It is not difficult to imagine how Democrats would react if the tables were turned. After Barack Obama won the presidency, Republicans held a publicly announced meeting the subject of which was — shocking as this may seem — how to beat the president politically. Conservative radio host Rush Limbaugh, arguing that Obama intended to do things that would be bad for the country, said he hoped Obama failed. This was ordinary politics, elected officials and activists of one party working to defeat and outmaneuver elected officials and activists of the other party — democracy, in short.

But the Democratic party does not approve of that sort of democracy. Republicans were accused not only of political obstruction but of lack of patriotism, sedition, and treason. Democratic pundit Chris Matthews said that Republican attempts to frustrate President Obama’s outreach to the terrorist regime in Tehran were “seditious.” More than 165,000 people signed a petition calling for congressional Republicans to be charged with treason for fighting the president on what was, after all, a legal as well as a political question. Serious discussion was given to charging Republican leaders with crimes under the Logan Act, which forbids the conduct of freelance foreign policy.

If Trump had lost and there were bloody riots in Provo, there would be calls to have the DOJ designate the Republican party a terrorist organization.

When Trump was complaining about rigged elections and suggesting he might not accept the results, a CNN analyst called this “unprecedented” (it wasn’t) and lamented that Trump was attacking “the legitimacy of the electoral process.” The New York Times fretted (on its news pages, not in an opinion piece) that Trump had “cast doubt on American democracy.” Mrs. Clinton claimed that Trump was “threatening our democracy” and called his statement “horrifying.” That position held true until about 15 minutes after Pennsylvania was called for Trump. Now the Left, acting in a truly cowardly fashion through the campaign of Green-party candidate Jill Stein, is seeking recounts in Pennsylvania, Michigan, and Wisconsin — states in which there is neither evidence of election-tampering nor any serious and credible accusation of it. (As of this writing, only Wisconsin has committed to conduct a recount.)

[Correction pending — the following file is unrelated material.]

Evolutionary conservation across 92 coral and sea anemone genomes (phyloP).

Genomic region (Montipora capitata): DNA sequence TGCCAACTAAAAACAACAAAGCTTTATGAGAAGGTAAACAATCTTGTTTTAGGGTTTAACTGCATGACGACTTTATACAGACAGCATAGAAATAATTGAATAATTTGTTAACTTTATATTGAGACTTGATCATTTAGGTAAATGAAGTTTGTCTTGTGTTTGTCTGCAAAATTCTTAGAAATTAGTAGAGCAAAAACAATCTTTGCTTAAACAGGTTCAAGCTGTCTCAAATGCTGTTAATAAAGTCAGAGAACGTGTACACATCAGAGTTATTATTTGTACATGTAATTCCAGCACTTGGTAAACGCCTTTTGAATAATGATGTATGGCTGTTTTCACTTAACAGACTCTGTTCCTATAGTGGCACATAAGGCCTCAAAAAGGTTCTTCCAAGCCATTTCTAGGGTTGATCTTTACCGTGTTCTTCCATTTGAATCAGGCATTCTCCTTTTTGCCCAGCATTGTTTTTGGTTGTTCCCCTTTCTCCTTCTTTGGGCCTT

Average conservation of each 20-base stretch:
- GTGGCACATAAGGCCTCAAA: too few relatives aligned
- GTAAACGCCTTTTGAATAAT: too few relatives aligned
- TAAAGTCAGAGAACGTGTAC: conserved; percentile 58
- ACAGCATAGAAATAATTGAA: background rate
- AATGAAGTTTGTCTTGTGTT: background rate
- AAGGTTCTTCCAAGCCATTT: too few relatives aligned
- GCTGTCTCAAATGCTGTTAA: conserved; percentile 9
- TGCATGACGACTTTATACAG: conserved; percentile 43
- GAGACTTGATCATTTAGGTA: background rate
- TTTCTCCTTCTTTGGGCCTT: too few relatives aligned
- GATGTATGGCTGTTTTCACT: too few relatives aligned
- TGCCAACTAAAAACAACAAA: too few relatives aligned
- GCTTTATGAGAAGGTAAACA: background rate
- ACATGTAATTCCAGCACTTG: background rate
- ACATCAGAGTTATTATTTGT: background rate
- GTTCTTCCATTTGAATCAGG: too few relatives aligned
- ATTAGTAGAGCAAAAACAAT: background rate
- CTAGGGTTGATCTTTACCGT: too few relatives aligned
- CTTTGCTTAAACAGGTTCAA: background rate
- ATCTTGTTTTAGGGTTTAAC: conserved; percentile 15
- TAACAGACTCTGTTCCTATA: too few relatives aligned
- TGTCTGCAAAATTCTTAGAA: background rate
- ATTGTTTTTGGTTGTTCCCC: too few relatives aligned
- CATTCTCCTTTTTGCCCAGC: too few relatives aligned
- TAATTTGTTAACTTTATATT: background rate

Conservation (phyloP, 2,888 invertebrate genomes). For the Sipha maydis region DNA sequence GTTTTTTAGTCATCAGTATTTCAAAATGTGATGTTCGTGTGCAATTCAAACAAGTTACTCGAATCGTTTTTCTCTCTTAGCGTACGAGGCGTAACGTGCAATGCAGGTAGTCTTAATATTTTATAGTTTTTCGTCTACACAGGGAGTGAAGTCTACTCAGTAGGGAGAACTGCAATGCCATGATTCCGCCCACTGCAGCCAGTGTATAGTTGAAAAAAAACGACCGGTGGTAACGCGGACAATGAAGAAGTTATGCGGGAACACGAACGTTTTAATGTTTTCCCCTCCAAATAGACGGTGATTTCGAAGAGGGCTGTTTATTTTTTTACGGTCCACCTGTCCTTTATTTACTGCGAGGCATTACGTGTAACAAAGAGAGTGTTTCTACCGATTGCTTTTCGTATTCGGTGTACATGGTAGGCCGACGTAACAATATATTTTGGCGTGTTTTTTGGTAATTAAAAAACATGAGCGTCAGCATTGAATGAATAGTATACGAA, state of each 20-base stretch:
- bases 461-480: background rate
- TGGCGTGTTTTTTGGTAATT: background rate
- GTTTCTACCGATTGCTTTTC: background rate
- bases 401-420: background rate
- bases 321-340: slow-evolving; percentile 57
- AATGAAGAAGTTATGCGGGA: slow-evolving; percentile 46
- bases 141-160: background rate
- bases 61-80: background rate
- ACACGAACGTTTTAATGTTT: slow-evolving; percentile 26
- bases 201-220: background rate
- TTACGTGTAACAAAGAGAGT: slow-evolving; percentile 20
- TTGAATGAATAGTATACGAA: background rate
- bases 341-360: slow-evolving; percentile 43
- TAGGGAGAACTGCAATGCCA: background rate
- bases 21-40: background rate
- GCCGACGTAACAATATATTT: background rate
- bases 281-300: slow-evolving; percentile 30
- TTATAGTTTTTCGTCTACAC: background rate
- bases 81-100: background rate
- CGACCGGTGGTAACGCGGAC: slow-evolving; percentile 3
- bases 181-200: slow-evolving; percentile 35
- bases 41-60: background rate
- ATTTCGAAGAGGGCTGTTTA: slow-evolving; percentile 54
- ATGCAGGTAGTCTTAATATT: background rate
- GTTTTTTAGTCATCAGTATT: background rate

Mrs. Clinton’s campaign is, in the habitual Clintonian fashion, attempting to play it both ways. Her general counsel, Marc Elias, says that the campaign does not expect the recounts to change the outcome but will remain a legal party to litigation supporting them.

The Clinton campaign here is being half-honest: This isn’t about changing the election. It is about using the electoral system as a weapon of bare-knuckles politics, just as the Democrats have done with everything from the Senate-confirmation process to the National Labor Relations Board. Lyndon Johnson, the “master of the Senate,” never imagined that Republicans would evolve a more effective and disciplined legislative caucus than that of the Democrats, and that they would deploy it as well as they have both in power and in opposition. When Senator Ted Kennedy launched the modern era of Senate judicial politics with his infamous “Robert Bork’s America” speech, he did not imagine that Republicans one day would be able to stop a Democratic Supreme Court nomination simply by refusing to hear it and running out the clock on a lame-duck president. When Barack Obama turned up the presidential nose at Congress and declared his pen and his phone a super-legislature, he gave scant consideration to the fact that his successor would also be endowed with a pen and a phone.

The Democrats should pay some heed to the good news: They will, almost certainly, win the presidency again someday. They should also consider that Republicans have gotten awfully good at wielding the political weapons forged by Democrats, from the judicial ambush to the reconciliation bill. The Democrats should really think twice about whether they want to make post-election legal fights an ordinary part of U.S. presidential politics — not least because, unlike Republicans, they’ve never actually won one.

In This Issue

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Politics & Policy